Carolyn Weiss, founder and president of Transgender Business Services, could not have asked for a more supportive work environment when she began her gender transition process in 2011.
At that time, Weiss was working for the City of Los Angeles and her boss hired a trans woman who specialized in trans awareness training for businesses, in order to give Weiss the support she needed and help her colleagues understand what she was going through. The experience was invaluable, for both Weiss – who like any one going through the difficulties of a gender transition process, needed all the support she could get - and her team. It inspired Weiss to set up her own consulting practice to give businesses the tools they need to in turn support employees who are transitioning, and provide knowledge to their staff.
“I realized, from my own experience, that training staff is critical to anyone's transition in the workplace and I wanted to try doing it myself," she says.
She launched her company in March with the intent of providing in-person training to employees of small-to-mid-sized businesses and has been working with a range of companies to help their staff “understand what trans gender people are about by demystifying the issues surrounding gender transition and breaking down the barriers."
Weiss has also trained nursing students, worked with mental health professionals and is scheduled to do a training program at a high school in her area in January.
And just a day after she launched her business, a local company that produces and markets e-learning courses and webinars contacted Weiss, asking her to partner on a video based on her training program material.
“Our intent is to try to get that out into the marketplace nationwide and instead of helping a few dozen businesses a year, we could use it to help hundreds across the country provide their staff with the training they need," she says.
But even if Weiss is encouraged by the openness of businesses, both large and small, to support their transgender employees and educate their workforce on transgender issues, her own, positive experience may be a unique story.
Many transgender people have a tough time in the workplace, she says, and they're often up against strong discrimination. Because of this, many are reluctant and afraid to transition while working for fear of losing their standing or their jobs.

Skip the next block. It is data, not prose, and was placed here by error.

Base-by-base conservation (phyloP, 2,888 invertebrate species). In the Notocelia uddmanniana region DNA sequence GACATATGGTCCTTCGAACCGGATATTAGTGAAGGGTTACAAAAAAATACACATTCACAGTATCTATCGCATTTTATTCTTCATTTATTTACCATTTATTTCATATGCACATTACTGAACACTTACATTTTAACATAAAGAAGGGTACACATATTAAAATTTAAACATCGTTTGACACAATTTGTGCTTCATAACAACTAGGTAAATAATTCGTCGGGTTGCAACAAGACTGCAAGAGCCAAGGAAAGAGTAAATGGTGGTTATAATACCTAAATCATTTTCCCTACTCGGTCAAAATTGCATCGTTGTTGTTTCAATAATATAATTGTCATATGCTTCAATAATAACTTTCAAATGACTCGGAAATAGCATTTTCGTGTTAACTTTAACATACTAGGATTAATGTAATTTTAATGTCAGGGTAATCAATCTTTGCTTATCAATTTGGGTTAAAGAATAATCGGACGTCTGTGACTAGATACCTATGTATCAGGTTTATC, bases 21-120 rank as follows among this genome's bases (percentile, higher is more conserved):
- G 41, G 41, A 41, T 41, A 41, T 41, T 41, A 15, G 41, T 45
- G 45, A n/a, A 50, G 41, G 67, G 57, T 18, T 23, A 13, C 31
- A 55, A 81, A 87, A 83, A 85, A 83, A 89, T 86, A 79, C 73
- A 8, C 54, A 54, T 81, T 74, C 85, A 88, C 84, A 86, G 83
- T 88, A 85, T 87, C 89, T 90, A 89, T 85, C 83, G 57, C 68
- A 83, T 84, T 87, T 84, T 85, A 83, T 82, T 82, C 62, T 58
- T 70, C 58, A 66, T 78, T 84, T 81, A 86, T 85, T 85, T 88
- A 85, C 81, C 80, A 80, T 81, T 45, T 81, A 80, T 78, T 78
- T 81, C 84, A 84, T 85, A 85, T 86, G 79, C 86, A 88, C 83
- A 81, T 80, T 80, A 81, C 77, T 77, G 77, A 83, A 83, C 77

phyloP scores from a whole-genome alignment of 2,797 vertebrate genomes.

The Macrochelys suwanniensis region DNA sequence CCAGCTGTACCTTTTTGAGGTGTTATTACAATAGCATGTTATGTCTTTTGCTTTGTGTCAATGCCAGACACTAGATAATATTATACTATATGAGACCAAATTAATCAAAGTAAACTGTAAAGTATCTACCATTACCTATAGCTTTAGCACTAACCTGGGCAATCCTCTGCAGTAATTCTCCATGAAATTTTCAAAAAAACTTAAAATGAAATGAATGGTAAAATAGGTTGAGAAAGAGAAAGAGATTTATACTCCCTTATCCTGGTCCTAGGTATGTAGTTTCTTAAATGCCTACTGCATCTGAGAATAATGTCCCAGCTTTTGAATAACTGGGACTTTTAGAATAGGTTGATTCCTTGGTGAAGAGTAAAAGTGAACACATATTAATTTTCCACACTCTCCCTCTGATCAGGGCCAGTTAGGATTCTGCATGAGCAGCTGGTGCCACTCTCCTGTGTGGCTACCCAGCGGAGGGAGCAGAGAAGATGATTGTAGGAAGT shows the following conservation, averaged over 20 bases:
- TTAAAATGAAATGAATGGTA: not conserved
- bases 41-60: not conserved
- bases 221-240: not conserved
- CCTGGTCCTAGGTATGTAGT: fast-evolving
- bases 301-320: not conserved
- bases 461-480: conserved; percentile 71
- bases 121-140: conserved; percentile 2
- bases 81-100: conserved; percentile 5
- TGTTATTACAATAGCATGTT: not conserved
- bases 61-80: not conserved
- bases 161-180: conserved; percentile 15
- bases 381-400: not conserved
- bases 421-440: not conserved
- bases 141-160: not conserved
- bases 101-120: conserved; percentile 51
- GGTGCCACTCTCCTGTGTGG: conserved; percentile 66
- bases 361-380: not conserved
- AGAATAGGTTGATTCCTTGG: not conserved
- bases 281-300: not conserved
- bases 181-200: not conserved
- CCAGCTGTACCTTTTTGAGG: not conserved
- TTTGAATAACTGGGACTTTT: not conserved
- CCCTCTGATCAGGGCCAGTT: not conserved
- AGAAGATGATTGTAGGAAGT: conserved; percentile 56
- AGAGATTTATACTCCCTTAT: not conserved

That's exactly what happened to Ann Thomas.
She began transitioning slowly in 2000 but immediately ran into problems at work.
“I was working on an organic farm, the company was very conservative and told me not to do it but I did and I lost my job," Thomas says.
On a personal level, too, things were very tough for Thomas.
“I dressed kind of female during the week but during the weekend, I would have to dress male to see my kids. After my wife died in an accident in 2009, I went back to dressing 100% as male because my daughter had just lost her mom - she was 16, it was very hard and I had not come out to her as yet. It was the worst time in my life, though, and I felt like dying."
Thomas stuck to the course, though, and was finally able to transition three years ago and pursue new opportunities. After appearing in episodes of Glee (she sang with the transgender chorus featured in the show) and Transparent, she realized how keen the entertainment industry is in featuring transgender talent. While agencies do represent transgender individuals, there was a need, she says, for a dedicated enterprise, and so she set up Transgender Talent.
Just like any business that's getting off the ground, Thomas launched hers on a shoestring budget. Crowdfunding helped a bit, but she's still working a day job and “I'm hoping that I can land some bigger gigs for people from bigger businesses that would pay more," she says. “Overall, though, I have a very optimistic outlook for trans people in the entertainment industry, even if it's going to take another 10 or 20 years to change the rest of the nation."
According to the 2015 U.S. Transgender Survey carried out by National Center for Transgender Equality, transgender people are three times more likely to be unemployed than the general population. Survey participants also said they also experience higher-than-average rates of violence and psychological distress, which many in the community fear may increase during the administration of President-elect Donald Trump.
Still, things are changing and business owners like Weiss and Thomas are hopeful for a better future for their community.
“The only time I can see when being a trans business owner would have problems with clientele is when they advertise, as I have, as a transgender-owned business," Weiss says.
“For me, it defines who I am and the services I provide but that is actually pretty rare, as far as I know. I could own a nail salon and no one would know until they got to know me, and by that time I would hope that it wouldn't matter."
I walk into a room full of men and I know exactly what they're thinking: "What does she know about whisky?"
I know this because many men have asked me that same question from the moment I started my career in spirits a decade ago.